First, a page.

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News > Publications by ODs > A debut novel by David Maughan Brown (W, 1961)

A debut novel by David Maughan Brown (W, 1961)

A state of emergency has been declared in South Africa. Part fiction, part real, the story plots the journey of an activist academic in the dark days of apartheid

David Maughan Brown and the cover of his new book
David Maughan Brown and the cover of his new book
David, until his retirement five years ago, enjoyed a successful career as an academic, first in South Africa and latterly at York St John in York. Then, with time on his hands, he wrote Despite the Darkness, which deals, as a work of fiction based on fact, with his experiences as a "targeted" liberal academic in the darkest days of apartheid. The book was released on 28th August.

To order David's book (£9.99+£3.40 UK postage), click HERE (back to the top)

A bit about the story:

In this compelling fiction debut, David Maughan Brown shines a light on the dark days of Apartheid in South Africa he himself lived through.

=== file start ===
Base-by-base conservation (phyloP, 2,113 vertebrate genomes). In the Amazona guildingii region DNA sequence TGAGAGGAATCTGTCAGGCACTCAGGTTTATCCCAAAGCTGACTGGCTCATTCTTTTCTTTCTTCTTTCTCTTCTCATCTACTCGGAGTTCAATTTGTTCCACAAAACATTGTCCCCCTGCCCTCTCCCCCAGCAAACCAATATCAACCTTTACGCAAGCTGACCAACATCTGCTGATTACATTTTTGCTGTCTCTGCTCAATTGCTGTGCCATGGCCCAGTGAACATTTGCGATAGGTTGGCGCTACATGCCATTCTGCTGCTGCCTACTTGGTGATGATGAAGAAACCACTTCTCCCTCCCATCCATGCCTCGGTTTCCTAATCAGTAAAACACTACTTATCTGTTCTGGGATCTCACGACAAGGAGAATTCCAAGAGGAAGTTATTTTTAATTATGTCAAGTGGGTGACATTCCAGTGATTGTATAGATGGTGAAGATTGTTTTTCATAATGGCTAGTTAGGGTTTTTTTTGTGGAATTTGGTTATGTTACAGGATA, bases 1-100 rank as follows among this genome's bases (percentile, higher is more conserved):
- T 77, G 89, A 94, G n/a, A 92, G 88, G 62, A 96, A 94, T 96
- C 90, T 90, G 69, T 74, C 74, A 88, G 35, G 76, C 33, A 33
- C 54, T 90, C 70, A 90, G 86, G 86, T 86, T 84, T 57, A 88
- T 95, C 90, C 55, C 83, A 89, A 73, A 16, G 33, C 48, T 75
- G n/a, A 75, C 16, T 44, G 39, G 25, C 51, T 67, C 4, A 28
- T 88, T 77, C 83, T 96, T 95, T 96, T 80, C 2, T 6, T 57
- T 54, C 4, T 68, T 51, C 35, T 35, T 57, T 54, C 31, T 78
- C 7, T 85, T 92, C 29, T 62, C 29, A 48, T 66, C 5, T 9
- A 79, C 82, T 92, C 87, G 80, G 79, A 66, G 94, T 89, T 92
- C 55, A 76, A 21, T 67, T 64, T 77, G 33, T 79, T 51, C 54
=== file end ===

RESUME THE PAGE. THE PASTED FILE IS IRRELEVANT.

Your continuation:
It is 1985, South Africa is rapidly becoming ungovernable and a State of Emergency has been declared. This is the world that David Maughan Brown has based his novel on and its dark overtones cast the perfect shadow for the plot to thrive in, made authentic by the author’s own experiences. “I wrote Despite the Darkness partly so that something creative could come out of the experience of having lived through much of the Special Branch harassment that the main characters in the novel are subjected to,” explains David. “Things such as having my telephone tapped; post intercepted; car followed; being repeatedly woken in the dead of night by telephoned death threats. For many years, even before my university colleague was murdered by the security police after receiving very similar death threats, I felt the need to make sure I didn’t ever turn the light on in a dark room without first making sure the curtains were closed.” He continues: “As an academic in South Africa who strongly supported the sanctions and boycott campaign as a major contribution towards ending apartheid, I found myself in the paradoxical position of supporting the boycott of myself. That paradox seemed to me to be worth exploring in fiction, particularly in a context in which white people who remained in South Africa during the apartheid years were very often assumed to be supporters of apartheid, irrespective of the difficulties their opposition to apartheid might have caused them.” Despite the Darkness confronts a History lecturer, Cameron Beaumont, who is under constant surveillance by the security police and subject to regular death threats, with a crisis. How should he respond – torn as he is between his desire to play his part in the struggle and his need to protect his wife, Jules, and the children he adores? And the death threats turn out to be just the beginning...

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